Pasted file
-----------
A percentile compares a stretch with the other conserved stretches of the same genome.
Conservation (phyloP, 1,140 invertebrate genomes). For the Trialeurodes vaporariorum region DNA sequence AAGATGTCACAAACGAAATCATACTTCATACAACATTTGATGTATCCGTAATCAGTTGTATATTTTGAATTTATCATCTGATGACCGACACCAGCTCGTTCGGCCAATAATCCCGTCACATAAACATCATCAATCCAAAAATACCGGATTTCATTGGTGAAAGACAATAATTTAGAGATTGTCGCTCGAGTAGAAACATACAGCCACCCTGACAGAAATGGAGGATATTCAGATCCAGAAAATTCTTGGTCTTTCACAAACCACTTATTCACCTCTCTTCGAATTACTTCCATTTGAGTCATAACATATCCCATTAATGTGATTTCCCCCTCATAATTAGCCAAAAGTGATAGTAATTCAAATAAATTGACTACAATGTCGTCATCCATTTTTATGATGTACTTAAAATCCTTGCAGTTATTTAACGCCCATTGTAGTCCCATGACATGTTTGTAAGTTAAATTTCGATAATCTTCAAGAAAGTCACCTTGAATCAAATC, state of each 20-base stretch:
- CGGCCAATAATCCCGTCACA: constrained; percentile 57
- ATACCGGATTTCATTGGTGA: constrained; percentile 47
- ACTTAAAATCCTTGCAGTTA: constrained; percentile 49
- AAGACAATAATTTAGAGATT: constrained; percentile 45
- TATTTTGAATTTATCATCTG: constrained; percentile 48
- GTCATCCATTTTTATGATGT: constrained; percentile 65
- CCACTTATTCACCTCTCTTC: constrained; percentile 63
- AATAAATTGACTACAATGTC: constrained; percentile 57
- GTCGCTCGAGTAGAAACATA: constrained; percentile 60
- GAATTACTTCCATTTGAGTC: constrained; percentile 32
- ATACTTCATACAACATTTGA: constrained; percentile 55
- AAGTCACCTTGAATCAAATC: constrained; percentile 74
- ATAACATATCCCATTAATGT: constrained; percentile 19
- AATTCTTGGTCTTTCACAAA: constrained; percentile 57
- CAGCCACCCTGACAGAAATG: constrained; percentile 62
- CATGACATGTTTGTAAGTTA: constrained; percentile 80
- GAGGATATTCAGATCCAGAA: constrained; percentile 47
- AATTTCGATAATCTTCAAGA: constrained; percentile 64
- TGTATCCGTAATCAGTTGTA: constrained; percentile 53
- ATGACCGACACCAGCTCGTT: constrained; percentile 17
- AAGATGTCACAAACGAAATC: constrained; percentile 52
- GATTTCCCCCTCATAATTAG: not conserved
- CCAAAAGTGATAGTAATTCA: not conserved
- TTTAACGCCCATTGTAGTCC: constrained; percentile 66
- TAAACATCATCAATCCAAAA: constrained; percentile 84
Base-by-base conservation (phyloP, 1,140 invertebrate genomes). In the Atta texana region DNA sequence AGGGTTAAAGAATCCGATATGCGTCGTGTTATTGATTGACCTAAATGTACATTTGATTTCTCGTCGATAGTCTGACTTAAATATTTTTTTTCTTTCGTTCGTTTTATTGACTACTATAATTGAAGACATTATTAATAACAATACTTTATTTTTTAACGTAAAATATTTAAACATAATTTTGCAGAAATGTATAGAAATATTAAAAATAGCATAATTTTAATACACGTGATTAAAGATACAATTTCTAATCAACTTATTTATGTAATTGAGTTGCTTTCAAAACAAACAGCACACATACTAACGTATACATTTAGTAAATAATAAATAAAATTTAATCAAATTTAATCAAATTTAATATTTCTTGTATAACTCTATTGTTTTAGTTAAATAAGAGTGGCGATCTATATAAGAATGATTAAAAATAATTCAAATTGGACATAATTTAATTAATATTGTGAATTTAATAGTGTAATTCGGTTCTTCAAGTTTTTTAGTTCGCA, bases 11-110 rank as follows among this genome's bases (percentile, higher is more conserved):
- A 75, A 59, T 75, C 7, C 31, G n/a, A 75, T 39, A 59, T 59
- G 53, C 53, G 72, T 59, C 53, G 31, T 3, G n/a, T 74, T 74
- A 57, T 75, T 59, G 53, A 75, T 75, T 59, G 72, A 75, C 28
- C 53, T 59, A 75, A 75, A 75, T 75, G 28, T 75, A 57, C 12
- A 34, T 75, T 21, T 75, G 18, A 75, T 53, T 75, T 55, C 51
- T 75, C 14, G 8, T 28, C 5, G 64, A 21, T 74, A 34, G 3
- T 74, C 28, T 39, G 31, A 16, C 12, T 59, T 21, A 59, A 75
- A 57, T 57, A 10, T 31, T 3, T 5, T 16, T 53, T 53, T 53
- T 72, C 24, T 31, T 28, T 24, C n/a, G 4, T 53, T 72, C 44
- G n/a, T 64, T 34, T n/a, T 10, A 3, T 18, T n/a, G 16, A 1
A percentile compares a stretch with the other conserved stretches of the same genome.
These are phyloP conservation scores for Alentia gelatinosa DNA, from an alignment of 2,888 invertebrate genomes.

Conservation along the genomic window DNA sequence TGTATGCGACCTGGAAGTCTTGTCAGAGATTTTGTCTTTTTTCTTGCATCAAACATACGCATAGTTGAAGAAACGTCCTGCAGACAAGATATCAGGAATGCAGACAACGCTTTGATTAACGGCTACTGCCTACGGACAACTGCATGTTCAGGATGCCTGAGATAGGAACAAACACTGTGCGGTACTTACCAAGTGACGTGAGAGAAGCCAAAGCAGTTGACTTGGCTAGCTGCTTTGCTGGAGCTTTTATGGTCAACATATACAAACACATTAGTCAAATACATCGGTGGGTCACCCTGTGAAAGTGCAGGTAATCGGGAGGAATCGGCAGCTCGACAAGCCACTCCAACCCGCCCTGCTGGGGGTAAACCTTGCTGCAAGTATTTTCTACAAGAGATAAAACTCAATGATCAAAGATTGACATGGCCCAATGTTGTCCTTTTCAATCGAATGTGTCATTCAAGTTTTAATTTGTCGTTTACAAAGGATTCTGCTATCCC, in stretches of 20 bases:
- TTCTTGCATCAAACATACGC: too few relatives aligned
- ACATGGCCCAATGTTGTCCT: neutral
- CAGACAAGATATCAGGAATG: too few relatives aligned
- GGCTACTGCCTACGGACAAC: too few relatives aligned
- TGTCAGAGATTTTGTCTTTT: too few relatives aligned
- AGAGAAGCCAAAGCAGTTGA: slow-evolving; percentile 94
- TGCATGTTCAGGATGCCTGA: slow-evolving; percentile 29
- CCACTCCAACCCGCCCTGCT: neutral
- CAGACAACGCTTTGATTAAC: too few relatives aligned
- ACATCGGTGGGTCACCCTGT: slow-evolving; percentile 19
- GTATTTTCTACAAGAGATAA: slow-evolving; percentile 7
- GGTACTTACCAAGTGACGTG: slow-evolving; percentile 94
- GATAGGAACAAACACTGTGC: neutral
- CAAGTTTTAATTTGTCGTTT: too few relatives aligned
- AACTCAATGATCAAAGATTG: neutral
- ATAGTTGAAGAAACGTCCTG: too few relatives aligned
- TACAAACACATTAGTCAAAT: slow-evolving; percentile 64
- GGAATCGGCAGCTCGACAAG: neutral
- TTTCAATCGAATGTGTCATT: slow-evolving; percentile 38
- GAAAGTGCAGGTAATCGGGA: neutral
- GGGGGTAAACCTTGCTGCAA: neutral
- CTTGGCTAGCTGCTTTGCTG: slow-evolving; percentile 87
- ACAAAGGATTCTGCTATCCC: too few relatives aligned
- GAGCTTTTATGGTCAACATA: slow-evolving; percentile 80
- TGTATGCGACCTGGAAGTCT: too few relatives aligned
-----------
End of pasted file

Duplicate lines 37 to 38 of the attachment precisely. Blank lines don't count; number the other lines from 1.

- T 72, C 24, T 31, T 28, T 24, C n/a, G 4, T 53, T 72, C 44
- G n/a, T 64, T 34, T n/a, T 10, A 3, T 18, T n/a, G 16, A 1